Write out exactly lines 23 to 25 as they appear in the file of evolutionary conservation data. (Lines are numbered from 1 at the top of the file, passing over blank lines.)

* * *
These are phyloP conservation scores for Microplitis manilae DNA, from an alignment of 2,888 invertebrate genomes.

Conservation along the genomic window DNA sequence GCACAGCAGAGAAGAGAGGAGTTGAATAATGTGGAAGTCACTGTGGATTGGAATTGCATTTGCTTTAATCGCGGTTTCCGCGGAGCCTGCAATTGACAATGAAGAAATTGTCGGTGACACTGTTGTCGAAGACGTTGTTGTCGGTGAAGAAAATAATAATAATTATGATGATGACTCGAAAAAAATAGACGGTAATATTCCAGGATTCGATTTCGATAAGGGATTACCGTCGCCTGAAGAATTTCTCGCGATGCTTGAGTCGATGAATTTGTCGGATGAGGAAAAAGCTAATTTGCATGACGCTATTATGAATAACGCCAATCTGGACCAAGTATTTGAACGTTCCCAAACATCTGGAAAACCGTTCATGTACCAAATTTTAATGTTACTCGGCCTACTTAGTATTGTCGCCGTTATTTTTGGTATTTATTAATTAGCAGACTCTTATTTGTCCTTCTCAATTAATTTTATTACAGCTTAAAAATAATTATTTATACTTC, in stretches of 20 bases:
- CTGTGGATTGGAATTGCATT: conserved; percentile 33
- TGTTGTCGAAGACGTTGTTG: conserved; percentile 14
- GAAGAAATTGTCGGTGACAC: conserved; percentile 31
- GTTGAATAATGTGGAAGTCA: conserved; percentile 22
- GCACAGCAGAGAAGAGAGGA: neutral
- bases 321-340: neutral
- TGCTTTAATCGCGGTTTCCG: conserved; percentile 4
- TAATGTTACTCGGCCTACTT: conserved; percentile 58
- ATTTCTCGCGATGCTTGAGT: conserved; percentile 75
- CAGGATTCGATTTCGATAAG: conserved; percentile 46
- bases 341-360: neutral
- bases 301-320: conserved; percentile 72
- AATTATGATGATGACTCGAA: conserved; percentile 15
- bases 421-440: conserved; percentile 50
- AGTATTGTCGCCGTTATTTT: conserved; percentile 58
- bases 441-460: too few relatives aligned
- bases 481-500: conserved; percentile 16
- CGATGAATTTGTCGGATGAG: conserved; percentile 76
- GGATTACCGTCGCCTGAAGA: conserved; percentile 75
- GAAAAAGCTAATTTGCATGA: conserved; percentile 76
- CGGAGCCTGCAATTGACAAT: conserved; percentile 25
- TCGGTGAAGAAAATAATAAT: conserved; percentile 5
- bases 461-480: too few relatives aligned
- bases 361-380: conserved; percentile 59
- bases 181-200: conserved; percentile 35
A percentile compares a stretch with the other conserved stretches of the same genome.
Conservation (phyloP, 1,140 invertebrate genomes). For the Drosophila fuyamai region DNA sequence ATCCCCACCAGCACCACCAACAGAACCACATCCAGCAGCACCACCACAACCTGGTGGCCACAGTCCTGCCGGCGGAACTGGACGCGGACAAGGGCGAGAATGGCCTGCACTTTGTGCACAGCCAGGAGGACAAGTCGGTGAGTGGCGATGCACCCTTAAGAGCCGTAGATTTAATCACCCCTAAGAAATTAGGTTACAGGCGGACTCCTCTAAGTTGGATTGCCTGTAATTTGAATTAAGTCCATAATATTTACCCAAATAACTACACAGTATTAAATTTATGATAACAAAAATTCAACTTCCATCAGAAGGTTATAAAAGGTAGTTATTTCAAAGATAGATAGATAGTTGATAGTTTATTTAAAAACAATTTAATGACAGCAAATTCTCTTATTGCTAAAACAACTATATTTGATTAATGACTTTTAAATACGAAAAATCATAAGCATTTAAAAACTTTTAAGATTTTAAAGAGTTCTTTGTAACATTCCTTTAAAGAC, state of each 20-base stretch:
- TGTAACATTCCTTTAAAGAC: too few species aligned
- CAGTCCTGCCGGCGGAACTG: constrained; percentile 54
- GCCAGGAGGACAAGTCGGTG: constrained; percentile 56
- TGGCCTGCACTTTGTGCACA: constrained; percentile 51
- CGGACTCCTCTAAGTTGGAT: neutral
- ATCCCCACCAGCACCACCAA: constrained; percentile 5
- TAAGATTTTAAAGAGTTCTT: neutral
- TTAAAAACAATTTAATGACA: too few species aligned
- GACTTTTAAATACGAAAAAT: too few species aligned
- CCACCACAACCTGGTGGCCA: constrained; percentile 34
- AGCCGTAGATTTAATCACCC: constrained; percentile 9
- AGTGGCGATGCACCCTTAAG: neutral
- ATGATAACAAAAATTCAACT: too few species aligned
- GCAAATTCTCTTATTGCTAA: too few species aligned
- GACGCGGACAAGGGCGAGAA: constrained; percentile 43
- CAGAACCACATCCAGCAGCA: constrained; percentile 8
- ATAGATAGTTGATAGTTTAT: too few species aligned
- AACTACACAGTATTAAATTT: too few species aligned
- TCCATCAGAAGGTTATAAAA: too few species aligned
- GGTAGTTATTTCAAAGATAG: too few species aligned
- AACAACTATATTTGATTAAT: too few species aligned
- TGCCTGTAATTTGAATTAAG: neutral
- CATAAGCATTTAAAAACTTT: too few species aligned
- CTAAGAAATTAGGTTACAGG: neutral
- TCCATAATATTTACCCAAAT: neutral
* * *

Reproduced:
- CGGAGCCTGCAATTGACAAT: conserved; percentile 25
- TCGGTGAAGAAAATAATAAT: conserved; percentile 5
- bases 461-480: too few relatives aligned